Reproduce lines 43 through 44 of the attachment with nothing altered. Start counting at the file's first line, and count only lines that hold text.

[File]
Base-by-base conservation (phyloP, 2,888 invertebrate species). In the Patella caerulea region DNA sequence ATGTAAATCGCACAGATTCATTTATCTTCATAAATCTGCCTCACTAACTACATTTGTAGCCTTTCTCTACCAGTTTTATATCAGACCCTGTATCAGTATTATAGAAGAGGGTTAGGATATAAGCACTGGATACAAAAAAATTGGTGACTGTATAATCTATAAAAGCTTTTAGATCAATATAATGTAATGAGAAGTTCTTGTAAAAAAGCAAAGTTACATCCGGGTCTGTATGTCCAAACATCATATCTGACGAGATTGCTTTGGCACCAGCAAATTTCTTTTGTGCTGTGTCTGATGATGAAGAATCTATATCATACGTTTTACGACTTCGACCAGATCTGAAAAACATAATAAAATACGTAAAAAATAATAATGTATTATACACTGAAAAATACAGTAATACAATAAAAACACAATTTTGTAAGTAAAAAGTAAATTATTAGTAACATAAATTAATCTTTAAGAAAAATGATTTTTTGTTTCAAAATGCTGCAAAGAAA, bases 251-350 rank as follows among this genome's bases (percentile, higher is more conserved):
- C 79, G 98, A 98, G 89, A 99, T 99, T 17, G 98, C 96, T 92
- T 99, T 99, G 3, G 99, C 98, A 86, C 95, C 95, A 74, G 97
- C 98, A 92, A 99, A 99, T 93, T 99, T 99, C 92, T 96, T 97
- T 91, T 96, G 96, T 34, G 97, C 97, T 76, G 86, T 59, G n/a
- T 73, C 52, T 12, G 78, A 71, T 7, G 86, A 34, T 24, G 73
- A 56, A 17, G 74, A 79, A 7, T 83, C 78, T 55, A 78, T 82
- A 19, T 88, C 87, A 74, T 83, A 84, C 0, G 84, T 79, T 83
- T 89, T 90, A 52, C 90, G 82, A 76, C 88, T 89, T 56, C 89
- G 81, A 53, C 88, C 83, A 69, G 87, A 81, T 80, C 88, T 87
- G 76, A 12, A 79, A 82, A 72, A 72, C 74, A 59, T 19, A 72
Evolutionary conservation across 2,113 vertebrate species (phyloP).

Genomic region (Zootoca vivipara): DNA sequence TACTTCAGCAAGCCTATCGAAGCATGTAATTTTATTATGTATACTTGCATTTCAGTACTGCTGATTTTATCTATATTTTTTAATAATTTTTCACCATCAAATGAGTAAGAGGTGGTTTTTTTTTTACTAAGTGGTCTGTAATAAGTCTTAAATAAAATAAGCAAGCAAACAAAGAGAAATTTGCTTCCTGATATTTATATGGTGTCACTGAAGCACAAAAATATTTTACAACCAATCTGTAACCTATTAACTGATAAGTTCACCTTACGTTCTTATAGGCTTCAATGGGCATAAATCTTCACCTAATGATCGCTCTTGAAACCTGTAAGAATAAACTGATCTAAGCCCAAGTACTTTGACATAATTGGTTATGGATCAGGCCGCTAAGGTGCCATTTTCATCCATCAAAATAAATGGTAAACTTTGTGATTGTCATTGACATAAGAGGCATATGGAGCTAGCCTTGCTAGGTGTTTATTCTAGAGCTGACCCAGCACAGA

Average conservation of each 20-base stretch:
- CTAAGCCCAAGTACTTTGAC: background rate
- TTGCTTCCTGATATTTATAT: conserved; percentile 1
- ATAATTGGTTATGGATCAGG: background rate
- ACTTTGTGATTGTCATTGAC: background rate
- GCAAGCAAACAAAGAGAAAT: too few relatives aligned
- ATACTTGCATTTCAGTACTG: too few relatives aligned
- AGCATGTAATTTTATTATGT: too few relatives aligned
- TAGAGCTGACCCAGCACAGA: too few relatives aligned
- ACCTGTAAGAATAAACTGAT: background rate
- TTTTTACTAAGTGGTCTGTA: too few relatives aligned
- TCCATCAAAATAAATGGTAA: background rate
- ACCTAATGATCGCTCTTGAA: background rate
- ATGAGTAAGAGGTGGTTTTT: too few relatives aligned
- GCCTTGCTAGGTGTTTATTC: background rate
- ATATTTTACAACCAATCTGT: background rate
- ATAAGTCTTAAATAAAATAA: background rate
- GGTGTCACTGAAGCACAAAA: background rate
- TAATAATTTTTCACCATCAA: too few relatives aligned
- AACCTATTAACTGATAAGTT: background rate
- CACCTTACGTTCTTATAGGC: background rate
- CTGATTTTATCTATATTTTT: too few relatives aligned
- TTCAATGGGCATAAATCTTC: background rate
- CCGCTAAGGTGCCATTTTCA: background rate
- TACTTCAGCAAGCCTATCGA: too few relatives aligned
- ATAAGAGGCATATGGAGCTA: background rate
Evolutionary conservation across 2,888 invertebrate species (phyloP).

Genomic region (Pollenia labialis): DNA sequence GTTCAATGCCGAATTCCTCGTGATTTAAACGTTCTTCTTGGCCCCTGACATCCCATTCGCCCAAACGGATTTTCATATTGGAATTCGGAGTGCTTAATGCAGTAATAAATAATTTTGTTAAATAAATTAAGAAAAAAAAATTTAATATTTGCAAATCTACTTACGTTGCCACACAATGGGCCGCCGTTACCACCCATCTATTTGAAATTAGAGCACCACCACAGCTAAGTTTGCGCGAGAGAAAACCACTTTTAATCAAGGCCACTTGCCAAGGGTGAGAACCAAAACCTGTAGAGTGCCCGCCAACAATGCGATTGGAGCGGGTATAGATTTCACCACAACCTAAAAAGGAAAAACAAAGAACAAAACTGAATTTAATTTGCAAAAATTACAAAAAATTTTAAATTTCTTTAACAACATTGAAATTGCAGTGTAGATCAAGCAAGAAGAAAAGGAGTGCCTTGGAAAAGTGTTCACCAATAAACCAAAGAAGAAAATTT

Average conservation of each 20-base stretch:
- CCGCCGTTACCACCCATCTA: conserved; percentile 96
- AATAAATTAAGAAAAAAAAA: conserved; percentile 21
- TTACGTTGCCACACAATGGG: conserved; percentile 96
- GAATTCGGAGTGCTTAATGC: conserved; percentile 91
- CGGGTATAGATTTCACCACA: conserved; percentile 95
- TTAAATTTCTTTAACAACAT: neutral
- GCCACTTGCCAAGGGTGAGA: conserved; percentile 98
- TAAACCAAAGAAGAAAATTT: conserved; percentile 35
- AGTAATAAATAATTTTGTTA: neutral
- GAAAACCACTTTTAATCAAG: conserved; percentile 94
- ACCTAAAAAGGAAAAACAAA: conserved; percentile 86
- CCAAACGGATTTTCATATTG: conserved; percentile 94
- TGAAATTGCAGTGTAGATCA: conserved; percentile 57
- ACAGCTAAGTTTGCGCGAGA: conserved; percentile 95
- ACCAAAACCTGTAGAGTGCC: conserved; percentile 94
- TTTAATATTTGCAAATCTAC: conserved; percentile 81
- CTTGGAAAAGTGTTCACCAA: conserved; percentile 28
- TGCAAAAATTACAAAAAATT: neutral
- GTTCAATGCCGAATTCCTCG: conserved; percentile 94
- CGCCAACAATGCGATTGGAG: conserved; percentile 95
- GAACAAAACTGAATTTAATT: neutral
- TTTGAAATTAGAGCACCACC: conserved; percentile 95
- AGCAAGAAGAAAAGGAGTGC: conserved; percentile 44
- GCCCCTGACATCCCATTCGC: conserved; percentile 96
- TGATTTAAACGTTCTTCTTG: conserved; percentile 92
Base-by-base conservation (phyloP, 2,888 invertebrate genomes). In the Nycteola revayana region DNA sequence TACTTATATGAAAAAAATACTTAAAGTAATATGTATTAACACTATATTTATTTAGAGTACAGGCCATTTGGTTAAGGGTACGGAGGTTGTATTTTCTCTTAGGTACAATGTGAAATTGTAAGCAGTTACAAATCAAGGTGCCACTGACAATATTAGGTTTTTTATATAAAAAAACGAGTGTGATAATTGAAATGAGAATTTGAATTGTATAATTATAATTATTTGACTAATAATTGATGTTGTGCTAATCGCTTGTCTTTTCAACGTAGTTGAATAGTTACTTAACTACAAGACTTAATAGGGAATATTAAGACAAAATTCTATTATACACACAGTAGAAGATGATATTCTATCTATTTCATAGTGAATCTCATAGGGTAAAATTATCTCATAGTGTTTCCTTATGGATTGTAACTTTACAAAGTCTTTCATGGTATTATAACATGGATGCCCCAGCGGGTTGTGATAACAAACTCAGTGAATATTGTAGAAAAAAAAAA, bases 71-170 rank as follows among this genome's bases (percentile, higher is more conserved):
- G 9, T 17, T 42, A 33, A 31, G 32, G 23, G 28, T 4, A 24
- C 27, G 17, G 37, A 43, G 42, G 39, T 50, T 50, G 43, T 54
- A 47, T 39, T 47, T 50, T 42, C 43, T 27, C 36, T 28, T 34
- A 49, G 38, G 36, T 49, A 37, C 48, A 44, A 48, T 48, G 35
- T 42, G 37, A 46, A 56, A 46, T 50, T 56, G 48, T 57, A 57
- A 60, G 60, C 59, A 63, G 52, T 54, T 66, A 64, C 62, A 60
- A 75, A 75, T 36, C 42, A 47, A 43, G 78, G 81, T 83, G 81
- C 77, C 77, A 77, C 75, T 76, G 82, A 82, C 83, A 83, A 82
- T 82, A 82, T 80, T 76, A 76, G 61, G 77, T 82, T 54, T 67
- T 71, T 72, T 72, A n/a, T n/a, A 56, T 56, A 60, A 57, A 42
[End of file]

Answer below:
- CCGCCGTTACCACCCATCTA: conserved; percentile 96
- AATAAATTAAGAAAAAAAAA: conserved; percentile 21